A political issue has, at long last, united pro-establishment lawmakers and mainstream pan-democrats in the legislature - the filibuster. Two fringe groups from pro-democracy camps have filed 751 amendments to the government's proposed budget, which will be debated in Legco next week. If they succeed, "Long Hair" Leung Kwok-hung of the League of Social Democrats and three other legislators from the People Power party will potentially use up to 800 hours - equivalent to 80 Legco working sessions - to make their point.
But what exactly are they trying to accomplish? They are upset at the omission of a universal pension plan in the budget. Their amendments aim to cut the budget of practically every government department, presumably as a retaliatory statement. The disrupters par excellence have no hope of blocking the bill's passage, as the government has more than enough support. But they may still waste a lot of time for everyone. They know their action is not popular but still appeals to their small but hard-core constituencies.
A universal pension is a laudable, if very distant, goal for our society. But if every lawmaker decides to tie up public financing to advertise or promote their own pet causes, nothing will ever get done. Between October and December, Leung used filibusters to try to block a popular government plan to replace the "fruit money" of needy elderly with a higher monthly allowance of HK$2,200. Their objections delayed the new payment by a month. It was the kind of grandstanding and time-wasting antics that earns Legco the Cantonese nickname lap sap kuk, or the garbage council.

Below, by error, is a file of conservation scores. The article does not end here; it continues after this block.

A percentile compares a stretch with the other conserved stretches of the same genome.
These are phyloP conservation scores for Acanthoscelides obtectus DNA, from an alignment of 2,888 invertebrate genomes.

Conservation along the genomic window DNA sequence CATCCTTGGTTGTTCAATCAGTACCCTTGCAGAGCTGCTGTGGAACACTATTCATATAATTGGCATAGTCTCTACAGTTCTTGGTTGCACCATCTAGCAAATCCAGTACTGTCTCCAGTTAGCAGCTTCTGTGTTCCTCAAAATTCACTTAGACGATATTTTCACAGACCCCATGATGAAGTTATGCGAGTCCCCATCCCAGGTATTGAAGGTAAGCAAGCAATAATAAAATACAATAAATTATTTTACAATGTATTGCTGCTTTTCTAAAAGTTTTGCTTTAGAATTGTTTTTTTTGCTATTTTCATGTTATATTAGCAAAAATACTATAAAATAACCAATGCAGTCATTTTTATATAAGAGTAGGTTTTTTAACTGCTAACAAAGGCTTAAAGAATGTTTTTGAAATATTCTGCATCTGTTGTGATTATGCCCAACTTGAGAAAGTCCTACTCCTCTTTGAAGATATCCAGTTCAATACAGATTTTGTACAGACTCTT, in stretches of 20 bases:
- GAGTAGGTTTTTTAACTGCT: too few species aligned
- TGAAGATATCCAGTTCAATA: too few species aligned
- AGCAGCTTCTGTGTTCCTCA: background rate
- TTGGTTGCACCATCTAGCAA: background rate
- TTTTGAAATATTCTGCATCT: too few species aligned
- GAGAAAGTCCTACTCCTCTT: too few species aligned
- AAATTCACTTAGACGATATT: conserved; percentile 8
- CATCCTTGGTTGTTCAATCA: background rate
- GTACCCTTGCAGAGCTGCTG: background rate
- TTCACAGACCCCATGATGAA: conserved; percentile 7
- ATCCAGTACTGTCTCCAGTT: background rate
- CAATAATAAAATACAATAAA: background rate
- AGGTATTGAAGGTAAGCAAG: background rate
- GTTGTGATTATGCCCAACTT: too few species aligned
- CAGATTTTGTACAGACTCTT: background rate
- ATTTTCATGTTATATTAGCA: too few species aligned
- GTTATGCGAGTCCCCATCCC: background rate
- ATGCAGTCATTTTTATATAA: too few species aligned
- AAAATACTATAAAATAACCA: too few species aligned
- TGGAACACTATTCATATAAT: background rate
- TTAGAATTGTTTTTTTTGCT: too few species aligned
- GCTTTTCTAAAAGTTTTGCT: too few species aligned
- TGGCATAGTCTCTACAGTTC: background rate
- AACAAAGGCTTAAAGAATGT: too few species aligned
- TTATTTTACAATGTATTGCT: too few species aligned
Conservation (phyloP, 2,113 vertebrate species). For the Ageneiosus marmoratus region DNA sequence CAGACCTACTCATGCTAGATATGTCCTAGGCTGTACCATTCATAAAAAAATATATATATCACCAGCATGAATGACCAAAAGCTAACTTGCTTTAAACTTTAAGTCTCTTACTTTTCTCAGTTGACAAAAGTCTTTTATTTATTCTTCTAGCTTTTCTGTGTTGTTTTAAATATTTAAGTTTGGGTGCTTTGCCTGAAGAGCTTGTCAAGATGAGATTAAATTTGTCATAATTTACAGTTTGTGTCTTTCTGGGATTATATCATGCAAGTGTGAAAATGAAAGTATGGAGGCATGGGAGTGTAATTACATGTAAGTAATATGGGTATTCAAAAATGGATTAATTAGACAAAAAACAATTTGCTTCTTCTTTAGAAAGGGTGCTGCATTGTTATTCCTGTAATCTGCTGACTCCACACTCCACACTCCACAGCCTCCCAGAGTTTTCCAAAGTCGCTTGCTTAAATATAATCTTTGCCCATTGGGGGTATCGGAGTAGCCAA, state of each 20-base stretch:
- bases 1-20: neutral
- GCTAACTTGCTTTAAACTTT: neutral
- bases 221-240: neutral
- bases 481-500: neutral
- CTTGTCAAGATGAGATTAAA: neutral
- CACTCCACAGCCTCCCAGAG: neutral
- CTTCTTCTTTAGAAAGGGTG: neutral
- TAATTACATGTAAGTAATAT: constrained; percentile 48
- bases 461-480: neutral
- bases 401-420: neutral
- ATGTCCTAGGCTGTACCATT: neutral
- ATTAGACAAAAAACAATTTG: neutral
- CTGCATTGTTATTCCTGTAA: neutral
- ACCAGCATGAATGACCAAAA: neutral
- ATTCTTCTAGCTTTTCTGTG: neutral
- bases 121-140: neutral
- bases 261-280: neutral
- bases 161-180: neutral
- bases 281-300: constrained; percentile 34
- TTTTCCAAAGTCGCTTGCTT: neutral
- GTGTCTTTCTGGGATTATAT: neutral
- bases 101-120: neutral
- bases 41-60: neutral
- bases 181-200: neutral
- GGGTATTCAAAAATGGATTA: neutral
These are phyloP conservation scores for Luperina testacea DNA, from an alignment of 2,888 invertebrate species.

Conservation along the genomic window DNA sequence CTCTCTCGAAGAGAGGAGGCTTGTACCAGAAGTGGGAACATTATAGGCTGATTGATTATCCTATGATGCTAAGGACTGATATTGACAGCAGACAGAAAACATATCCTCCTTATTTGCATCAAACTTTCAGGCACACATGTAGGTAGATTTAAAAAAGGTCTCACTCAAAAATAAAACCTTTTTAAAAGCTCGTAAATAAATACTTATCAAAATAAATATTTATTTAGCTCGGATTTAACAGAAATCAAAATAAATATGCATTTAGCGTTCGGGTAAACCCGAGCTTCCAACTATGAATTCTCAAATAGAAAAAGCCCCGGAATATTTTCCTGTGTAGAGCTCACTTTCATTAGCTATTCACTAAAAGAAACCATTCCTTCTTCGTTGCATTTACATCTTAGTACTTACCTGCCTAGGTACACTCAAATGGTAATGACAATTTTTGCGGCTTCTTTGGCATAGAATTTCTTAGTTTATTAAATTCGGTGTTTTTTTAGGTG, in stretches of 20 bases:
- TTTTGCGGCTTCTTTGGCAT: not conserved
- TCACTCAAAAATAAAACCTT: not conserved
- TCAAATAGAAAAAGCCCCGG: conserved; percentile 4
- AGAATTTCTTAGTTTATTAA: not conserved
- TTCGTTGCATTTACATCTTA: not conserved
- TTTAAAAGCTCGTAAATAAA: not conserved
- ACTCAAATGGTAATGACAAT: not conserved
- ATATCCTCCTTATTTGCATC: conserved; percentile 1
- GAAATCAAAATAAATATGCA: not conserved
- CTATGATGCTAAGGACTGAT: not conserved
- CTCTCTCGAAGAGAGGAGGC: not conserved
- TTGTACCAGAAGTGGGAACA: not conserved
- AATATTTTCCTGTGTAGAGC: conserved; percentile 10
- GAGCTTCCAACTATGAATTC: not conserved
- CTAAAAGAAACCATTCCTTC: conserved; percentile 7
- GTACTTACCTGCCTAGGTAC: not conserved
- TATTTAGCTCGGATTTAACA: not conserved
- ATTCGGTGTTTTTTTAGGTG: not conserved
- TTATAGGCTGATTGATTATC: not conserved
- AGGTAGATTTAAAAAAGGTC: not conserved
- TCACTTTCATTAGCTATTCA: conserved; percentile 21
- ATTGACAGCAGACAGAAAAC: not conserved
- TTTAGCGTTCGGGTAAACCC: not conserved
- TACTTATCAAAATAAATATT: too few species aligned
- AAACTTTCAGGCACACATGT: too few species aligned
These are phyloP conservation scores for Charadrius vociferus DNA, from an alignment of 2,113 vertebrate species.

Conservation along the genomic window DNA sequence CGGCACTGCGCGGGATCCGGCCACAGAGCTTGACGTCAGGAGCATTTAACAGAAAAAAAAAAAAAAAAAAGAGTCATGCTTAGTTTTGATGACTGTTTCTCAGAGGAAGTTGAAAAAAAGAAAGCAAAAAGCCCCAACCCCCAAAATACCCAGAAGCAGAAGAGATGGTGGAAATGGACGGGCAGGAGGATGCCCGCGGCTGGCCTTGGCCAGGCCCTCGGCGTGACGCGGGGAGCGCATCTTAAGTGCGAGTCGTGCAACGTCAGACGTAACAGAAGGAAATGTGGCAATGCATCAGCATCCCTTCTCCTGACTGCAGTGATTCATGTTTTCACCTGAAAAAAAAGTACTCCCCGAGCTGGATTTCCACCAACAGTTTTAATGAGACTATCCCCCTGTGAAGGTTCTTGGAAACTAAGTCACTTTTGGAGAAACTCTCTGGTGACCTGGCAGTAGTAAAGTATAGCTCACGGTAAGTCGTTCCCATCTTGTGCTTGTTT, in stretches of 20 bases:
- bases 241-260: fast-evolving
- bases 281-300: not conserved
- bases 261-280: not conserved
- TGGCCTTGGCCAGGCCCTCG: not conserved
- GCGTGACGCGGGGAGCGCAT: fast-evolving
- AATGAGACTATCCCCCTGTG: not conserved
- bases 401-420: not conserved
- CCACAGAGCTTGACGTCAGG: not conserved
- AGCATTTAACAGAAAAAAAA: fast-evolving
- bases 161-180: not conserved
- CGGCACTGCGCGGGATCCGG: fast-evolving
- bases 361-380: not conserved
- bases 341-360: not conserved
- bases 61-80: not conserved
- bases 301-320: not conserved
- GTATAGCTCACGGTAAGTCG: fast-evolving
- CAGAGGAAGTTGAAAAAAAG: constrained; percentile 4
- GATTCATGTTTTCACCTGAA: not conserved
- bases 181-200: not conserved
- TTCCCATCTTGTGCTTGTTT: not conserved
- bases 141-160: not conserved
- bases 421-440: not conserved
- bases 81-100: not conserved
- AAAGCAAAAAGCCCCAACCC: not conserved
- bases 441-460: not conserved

Reading the public mood correctly, major pan-democratic groups such as the Democratic Party and the Civic Party say they will not take part in the filibustering. They have a more important fight - universal suffrage - and know they need all the public support they can get. While filibustering may be a legitimate tactic, it should only be used sparingly. Otherwise the public will justifiably lose patience.